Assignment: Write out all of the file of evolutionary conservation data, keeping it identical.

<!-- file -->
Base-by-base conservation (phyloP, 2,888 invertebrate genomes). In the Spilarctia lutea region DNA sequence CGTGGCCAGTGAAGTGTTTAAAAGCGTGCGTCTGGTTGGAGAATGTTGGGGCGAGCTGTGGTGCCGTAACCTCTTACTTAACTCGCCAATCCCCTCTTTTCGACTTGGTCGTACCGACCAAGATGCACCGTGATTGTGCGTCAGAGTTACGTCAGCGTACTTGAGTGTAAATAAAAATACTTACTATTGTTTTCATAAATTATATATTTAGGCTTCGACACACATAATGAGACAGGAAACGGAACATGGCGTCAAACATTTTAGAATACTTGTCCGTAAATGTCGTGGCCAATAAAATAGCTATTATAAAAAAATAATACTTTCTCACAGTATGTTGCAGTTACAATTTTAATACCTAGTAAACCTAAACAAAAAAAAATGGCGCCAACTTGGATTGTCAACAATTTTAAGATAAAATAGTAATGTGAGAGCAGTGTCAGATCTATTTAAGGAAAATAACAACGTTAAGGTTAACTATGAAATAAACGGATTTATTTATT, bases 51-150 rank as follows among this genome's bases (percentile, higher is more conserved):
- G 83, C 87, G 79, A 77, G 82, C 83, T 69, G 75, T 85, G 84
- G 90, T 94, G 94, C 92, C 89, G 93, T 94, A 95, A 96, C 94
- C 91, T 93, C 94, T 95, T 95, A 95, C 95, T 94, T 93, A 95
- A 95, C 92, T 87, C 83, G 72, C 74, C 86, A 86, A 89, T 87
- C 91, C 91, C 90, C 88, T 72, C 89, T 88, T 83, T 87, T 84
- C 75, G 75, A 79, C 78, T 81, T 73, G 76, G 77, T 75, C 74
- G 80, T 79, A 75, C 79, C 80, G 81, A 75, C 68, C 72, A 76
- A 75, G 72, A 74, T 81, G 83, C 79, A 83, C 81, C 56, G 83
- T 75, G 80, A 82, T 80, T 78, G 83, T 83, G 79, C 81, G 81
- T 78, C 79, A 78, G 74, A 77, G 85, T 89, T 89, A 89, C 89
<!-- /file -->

Base-by-base conservation (phyloP, 2,888 invertebrate genomes). In the Spilarctia lutea region DNA sequence CGTGGCCAGTGAAGTGTTTAAAAGCGTGCGTCTGGTTGGAGAATGTTGGGGCGAGCTGTGGTGCCGTAACCTCTTACTTAACTCGCCAATCCCCTCTTTTCGACTTGGTCGTACCGACCAAGATGCACCGTGATTGTGCGTCAGAGTTACGTCAGCGTACTTGAGTGTAAATAAAAATACTTACTATTGTTTTCATAAATTATATATTTAGGCTTCGACACACATAATGAGACAGGAAACGGAACATGGCGTCAAACATTTTAGAATACTTGTCCGTAAATGTCGTGGCCAATAAAATAGCTATTATAAAAAAATAATACTTTCTCACAGTATGTTGCAGTTACAATTTTAATACCTAGTAAACCTAAACAAAAAAAAATGGCGCCAACTTGGATTGTCAACAATTTTAAGATAAAATAGTAATGTGAGAGCAGTGTCAGATCTATTTAAGGAAAATAACAACGTTAAGGTTAACTATGAAATAAACGGATTTATTTATT, bases 51-150 rank as follows among this genome's bases (percentile, higher is more conserved):
- G 83, C 87, G 79, A 77, G 82, C 83, T 69, G 75, T 85, G 84
- G 90, T 94, G 94, C 92, C 89, G 93, T 94, A 95, A 96, C 94
- C 91, T 93, C 94, T 95, T 95, A 95, C 95, T 94, T 93, A 95
- A 95, C 92, T 87, C 83, G 72, C 74, C 86, A 86, A 89, T 87
- C 91, C 91, C 90, C 88, T 72, C 89, T 88, T 83, T 87, T 84
- C 75, G 75, A 79, C 78, T 81, T 73, G 76, G 77, T 75, C 74
- G 80, T 79, A 75, C 79, C 80, G 81, A 75, C 68, C 72, A 76
- A 75, G 72, A 74, T 81, G 83, C 79, A 83, C 81, C 56, G 83
- T 75, G 80, A 82, T 80, T 78, G 83, T 83, G 79, C 81, G 81
- T 78, C 79, A 78, G 74, A 77, G 85, T 89, T 89, A 89, C 89